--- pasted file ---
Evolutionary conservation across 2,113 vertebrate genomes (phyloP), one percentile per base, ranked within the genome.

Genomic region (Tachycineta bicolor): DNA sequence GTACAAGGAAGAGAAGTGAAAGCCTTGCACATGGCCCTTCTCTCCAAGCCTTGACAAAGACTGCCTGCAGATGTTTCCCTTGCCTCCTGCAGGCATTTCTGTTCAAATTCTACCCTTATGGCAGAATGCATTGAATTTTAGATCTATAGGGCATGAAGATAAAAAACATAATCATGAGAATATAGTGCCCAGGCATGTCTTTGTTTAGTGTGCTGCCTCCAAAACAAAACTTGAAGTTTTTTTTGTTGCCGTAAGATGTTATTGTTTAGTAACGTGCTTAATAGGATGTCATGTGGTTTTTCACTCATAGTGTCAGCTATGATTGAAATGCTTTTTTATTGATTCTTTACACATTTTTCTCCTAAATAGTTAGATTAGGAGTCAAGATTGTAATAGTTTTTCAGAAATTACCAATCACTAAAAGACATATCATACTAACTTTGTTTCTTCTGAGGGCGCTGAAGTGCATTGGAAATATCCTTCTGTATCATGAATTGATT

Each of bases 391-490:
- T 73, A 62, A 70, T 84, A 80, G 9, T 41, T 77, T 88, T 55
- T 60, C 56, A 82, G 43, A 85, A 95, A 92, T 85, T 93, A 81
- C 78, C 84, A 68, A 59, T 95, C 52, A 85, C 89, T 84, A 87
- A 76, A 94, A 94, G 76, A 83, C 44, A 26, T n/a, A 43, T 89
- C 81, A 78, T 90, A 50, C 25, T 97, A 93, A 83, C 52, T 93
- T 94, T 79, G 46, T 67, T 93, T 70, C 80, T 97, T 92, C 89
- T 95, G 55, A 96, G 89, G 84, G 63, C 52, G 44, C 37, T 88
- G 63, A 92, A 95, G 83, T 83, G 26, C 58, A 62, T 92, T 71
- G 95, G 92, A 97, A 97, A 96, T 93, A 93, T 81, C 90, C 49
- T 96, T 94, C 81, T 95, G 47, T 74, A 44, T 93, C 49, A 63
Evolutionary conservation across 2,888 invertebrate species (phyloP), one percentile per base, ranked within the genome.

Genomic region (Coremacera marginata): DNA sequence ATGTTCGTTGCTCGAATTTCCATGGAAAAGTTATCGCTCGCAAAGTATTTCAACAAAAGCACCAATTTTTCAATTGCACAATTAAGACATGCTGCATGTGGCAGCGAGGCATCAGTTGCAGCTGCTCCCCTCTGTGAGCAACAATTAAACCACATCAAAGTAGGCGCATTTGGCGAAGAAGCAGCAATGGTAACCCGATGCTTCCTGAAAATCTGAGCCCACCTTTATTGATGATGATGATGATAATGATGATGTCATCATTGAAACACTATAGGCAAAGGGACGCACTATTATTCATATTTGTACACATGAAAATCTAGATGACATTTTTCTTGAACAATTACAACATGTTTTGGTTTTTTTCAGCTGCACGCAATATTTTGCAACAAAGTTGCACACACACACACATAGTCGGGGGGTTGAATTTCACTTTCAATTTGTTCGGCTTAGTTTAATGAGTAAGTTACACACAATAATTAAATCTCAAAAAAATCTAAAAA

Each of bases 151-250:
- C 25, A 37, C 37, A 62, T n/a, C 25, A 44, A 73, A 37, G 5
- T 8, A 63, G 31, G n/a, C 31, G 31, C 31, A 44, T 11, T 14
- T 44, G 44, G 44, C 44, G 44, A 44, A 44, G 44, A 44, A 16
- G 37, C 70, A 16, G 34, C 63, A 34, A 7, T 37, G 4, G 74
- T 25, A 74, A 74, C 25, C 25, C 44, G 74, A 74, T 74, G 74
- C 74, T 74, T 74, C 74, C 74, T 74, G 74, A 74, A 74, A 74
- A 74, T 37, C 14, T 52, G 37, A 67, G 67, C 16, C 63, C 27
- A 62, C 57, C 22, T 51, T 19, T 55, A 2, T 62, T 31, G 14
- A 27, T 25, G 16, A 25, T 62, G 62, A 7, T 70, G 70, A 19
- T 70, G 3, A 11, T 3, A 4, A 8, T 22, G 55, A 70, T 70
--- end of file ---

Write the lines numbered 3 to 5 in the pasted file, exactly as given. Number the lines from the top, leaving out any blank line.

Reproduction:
Each of bases 391-490:
- T 73, A 62, A 70, T 84, A 80, G 9, T 41, T 77, T 88, T 55
- T 60, C 56, A 82, G 43, A 85, A 95, A 92, T 85, T 93, A 81